Forgive me as I lament the infinite blue skies of a California summer and indulge in a vicarious diversion to the clouds and color of autumn....
A frequent frustration of nature photographers focused on the grand vista is the limitations of the camera’s rectangular box view of the world. But this “limitation” becomes an advantage when we want to call attention to a subject that would otherwise be lost in the larger scene.
This was just one leaf among many brightening the forest shadows beneath Yosemite’s Bridalveil Fall. I love nature's intimate scenes and spend much of my time in the field looking for individual elements like this to isolate inside the larger scene. Without the boundaries of the frame, this leaf would be lost in the larger scene; carefully positioned within the frame's boundaries it becomes the focal point.
Bridalveil Creek may just be my single favorite place to photograph in Yosemite, though few of the images I create here are identifiable as Yosemite. I like it for the infinite compositional possibilities, a feeling that seems to be fairly unanimous among the workshop participants I share it with—they rarely want to leave and usually ask to return.
Beneath the fall Bridalveil Creek separates into three branches, but by autumn it's often down to one. That's when I most like to scramble among the rocks and cascades with my 70-200 lens, looking for individual elements to isolate. I search for a focal point to anchor a scene; telephoto zoom lenses are ideally suited for this, enabling me to identify and refine my composition. I think telephotos are seriously underrated for landscape photography, particularly in Yosemite--while I can sometimes run out of wide compositions, I can always find something to shoot with my telephoto.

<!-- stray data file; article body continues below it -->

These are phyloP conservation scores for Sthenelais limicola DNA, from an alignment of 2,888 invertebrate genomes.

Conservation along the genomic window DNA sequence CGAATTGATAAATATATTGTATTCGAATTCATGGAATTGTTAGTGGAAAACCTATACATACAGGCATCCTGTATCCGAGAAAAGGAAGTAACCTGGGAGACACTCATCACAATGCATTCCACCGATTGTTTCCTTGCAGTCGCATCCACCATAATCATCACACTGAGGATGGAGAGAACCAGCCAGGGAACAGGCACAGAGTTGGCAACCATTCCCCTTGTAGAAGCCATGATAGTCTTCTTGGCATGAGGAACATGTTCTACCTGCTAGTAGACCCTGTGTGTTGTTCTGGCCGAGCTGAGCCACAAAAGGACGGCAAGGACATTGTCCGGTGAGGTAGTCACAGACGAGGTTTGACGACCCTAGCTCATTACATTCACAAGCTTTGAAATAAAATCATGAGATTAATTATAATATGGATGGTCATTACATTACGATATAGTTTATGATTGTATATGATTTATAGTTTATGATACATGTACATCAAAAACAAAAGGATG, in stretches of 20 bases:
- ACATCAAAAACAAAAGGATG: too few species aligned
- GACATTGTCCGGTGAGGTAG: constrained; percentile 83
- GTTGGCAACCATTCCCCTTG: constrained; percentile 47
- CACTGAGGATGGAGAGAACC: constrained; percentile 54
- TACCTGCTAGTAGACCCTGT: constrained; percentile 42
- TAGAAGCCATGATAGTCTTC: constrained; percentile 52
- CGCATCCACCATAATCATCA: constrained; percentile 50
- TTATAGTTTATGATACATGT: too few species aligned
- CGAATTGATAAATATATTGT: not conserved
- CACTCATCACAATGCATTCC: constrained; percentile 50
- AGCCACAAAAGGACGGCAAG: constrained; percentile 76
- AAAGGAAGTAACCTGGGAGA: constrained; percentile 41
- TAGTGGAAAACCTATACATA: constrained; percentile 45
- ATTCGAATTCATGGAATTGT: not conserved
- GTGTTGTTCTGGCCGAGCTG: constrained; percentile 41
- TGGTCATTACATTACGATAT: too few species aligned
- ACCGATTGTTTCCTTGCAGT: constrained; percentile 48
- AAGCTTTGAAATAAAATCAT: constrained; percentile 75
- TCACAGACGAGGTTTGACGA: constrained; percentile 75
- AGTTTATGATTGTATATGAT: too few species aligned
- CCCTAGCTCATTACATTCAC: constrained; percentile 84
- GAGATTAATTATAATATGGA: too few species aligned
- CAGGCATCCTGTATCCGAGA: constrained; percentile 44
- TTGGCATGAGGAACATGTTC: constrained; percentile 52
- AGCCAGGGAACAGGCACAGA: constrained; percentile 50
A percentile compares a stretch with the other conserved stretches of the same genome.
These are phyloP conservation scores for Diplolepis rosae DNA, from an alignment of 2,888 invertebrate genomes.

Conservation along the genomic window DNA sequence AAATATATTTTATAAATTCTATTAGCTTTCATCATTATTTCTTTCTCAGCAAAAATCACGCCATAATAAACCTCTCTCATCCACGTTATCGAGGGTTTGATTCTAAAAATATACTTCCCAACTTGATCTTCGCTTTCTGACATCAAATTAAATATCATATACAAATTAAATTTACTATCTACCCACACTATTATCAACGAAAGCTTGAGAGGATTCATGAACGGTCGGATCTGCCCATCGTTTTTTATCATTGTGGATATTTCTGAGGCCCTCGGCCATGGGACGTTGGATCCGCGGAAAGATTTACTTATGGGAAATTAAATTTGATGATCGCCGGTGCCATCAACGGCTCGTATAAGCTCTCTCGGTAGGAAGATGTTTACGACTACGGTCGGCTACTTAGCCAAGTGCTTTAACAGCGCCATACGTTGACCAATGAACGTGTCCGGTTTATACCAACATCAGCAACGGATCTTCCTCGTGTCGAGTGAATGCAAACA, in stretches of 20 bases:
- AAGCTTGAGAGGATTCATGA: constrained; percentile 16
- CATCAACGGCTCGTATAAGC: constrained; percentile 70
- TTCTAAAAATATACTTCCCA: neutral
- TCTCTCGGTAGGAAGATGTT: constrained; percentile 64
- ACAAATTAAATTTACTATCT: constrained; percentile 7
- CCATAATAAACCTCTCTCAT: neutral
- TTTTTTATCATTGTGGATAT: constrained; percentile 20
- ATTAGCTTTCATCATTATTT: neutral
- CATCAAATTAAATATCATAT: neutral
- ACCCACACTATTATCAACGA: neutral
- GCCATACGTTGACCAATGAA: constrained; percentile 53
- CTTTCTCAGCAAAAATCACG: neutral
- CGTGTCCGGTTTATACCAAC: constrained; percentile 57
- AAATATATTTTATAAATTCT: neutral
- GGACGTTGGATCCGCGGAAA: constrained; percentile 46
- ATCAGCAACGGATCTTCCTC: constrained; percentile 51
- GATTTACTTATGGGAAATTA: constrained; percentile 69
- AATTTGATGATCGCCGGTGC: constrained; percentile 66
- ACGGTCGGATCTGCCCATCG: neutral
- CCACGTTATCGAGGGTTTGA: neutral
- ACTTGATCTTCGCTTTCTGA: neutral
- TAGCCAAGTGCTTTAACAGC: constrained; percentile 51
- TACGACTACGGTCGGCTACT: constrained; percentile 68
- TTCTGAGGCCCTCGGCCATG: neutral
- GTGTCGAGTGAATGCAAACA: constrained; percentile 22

With my 70-200 (or more bulky 100-400) attached, I'll remove my camera from my tripod and slowly scan the scene, up/down, left/right, zooming close and wide, shifting between horizontal and vertical. I try not to think of "rules" and just wait for a feeling that tells me to stop scanning--when that happens I know there's a shot there; I bring in my tripod, reattach the camera, scrutinize the composition, make adjustments, and shoot.
One interesting piece of trivia about today's image is that when it was chosen for a recent cover of Sierra Heritage magazine they asked if they could clone out the little pine needles next to the leaf. I happen to think they add an element and don't find them a bit distracting, but I didn't feel strongly enough about it to object (and I appreciated them asking).
BTW, if you're interested in exploring this hidden corner of Yosemite with me this fall, I still have a couple of openings in my October 29-November 1 workshop: http://www.photographyosemite.com/Workshop_YNPFall09.shtml In addition to photographing my favorite fall locations, (weather permitting) we'll also photograph a rising full moon and do at least one night of moonlight photography.
Next post: July 1 (please view my previous posts by clicking the arrow in the upper left of today's image)
* Website: Eloquent Images
Thanks for visiting. Even if I don't respond, your comments are always read and appreciated.